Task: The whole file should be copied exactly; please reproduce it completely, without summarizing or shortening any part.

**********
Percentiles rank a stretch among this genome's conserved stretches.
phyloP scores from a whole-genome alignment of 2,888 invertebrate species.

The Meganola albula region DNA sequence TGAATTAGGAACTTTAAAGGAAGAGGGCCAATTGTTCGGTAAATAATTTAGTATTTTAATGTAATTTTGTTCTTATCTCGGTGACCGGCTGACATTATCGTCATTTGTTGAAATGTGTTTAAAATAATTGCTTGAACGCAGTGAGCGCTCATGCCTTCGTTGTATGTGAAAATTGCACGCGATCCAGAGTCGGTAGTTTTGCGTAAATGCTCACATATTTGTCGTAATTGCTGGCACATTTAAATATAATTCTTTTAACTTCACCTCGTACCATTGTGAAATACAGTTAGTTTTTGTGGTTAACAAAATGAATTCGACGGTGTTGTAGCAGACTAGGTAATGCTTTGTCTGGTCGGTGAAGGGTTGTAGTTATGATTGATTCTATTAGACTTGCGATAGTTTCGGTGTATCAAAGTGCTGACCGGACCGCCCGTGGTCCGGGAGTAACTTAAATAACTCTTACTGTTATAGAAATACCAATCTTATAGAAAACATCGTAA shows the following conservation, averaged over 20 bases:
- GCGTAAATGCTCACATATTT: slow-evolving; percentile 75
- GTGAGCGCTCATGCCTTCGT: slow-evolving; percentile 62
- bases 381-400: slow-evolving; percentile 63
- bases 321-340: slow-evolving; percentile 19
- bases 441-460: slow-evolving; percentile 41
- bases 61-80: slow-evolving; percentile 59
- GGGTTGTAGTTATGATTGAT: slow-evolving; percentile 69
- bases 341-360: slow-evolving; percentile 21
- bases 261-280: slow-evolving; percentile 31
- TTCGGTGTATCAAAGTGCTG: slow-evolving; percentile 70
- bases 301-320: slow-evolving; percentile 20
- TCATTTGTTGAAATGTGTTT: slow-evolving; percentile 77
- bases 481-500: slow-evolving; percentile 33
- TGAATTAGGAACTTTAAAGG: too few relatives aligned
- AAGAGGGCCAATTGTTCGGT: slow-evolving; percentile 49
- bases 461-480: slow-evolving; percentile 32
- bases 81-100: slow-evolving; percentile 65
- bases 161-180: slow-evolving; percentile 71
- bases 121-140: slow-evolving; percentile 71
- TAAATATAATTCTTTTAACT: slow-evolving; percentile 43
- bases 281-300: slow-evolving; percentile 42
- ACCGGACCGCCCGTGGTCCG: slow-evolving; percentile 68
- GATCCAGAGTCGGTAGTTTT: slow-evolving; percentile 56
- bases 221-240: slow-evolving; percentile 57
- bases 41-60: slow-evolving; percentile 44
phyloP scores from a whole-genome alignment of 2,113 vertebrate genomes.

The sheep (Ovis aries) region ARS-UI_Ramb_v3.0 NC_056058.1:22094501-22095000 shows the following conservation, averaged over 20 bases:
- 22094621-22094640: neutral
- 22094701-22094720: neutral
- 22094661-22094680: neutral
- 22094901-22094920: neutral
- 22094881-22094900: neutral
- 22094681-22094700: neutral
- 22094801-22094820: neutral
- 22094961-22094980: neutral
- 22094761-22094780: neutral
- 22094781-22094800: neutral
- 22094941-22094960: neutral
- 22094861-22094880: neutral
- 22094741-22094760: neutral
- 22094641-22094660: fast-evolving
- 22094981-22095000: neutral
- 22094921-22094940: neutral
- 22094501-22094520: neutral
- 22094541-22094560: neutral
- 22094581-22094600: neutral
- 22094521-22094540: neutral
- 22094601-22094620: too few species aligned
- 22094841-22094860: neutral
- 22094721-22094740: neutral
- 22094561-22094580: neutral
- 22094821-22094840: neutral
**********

Percentiles rank a stretch among this genome's conserved stretches.
phyloP scores from a whole-genome alignment of 2,888 invertebrate species.

The Meganola albula region DNA sequence TGAATTAGGAACTTTAAAGGAAGAGGGCCAATTGTTCGGTAAATAATTTAGTATTTTAATGTAATTTTGTTCTTATCTCGGTGACCGGCTGACATTATCGTCATTTGTTGAAATGTGTTTAAAATAATTGCTTGAACGCAGTGAGCGCTCATGCCTTCGTTGTATGTGAAAATTGCACGCGATCCAGAGTCGGTAGTTTTGCGTAAATGCTCACATATTTGTCGTAATTGCTGGCACATTTAAATATAATTCTTTTAACTTCACCTCGTACCATTGTGAAATACAGTTAGTTTTTGTGGTTAACAAAATGAATTCGACGGTGTTGTAGCAGACTAGGTAATGCTTTGTCTGGTCGGTGAAGGGTTGTAGTTATGATTGATTCTATTAGACTTGCGATAGTTTCGGTGTATCAAAGTGCTGACCGGACCGCCCGTGGTCCGGGAGTAACTTAAATAACTCTTACTGTTATAGAAATACCAATCTTATAGAAAACATCGTAA shows the following conservation, averaged over 20 bases:
- GCGTAAATGCTCACATATTT: slow-evolving; percentile 75
- GTGAGCGCTCATGCCTTCGT: slow-evolving; percentile 62
- bases 381-400: slow-evolving; percentile 63
- bases 321-340: slow-evolving; percentile 19
- bases 441-460: slow-evolving; percentile 41
- bases 61-80: slow-evolving; percentile 59
- GGGTTGTAGTTATGATTGAT: slow-evolving; percentile 69
- bases 341-360: slow-evolving; percentile 21
- bases 261-280: slow-evolving; percentile 31
- TTCGGTGTATCAAAGTGCTG: slow-evolving; percentile 70
- bases 301-320: slow-evolving; percentile 20
- TCATTTGTTGAAATGTGTTT: slow-evolving; percentile 77
- bases 481-500: slow-evolving; percentile 33
- TGAATTAGGAACTTTAAAGG: too few relatives aligned
- AAGAGGGCCAATTGTTCGGT: slow-evolving; percentile 49
- bases 461-480: slow-evolving; percentile 32
- bases 81-100: slow-evolving; percentile 65
- bases 161-180: slow-evolving; percentile 71
- bases 121-140: slow-evolving; percentile 71
- TAAATATAATTCTTTTAACT: slow-evolving; percentile 43
- bases 281-300: slow-evolving; percentile 42
- ACCGGACCGCCCGTGGTCCG: slow-evolving; percentile 68
- GATCCAGAGTCGGTAGTTTT: slow-evolving; percentile 56
- bases 221-240: slow-evolving; percentile 57
- bases 41-60: slow-evolving; percentile 44
phyloP scores from a whole-genome alignment of 2,113 vertebrate genomes.

The sheep (Ovis aries) region ARS-UI_Ramb_v3.0 NC_056058.1:22094501-22095000 shows the following conservation, averaged over 20 bases:
- 22094621-22094640: neutral
- 22094701-22094720: neutral
- 22094661-22094680: neutral
- 22094901-22094920: neutral
- 22094881-22094900: neutral
- 22094681-22094700: neutral
- 22094801-22094820: neutral
- 22094961-22094980: neutral
- 22094761-22094780: neutral
- 22094781-22094800: neutral
- 22094941-22094960: neutral
- 22094861-22094880: neutral
- 22094741-22094760: neutral
- 22094641-22094660: fast-evolving
- 22094981-22095000: neutral
- 22094921-22094940: neutral
- 22094501-22094520: neutral
- 22094541-22094560: neutral
- 22094581-22094600: neutral
- 22094521-22094540: neutral
- 22094601-22094620: too few species aligned
- 22094841-22094860: neutral
- 22094721-22094740: neutral
- 22094561-22094580: neutral
- 22094821-22094840: neutral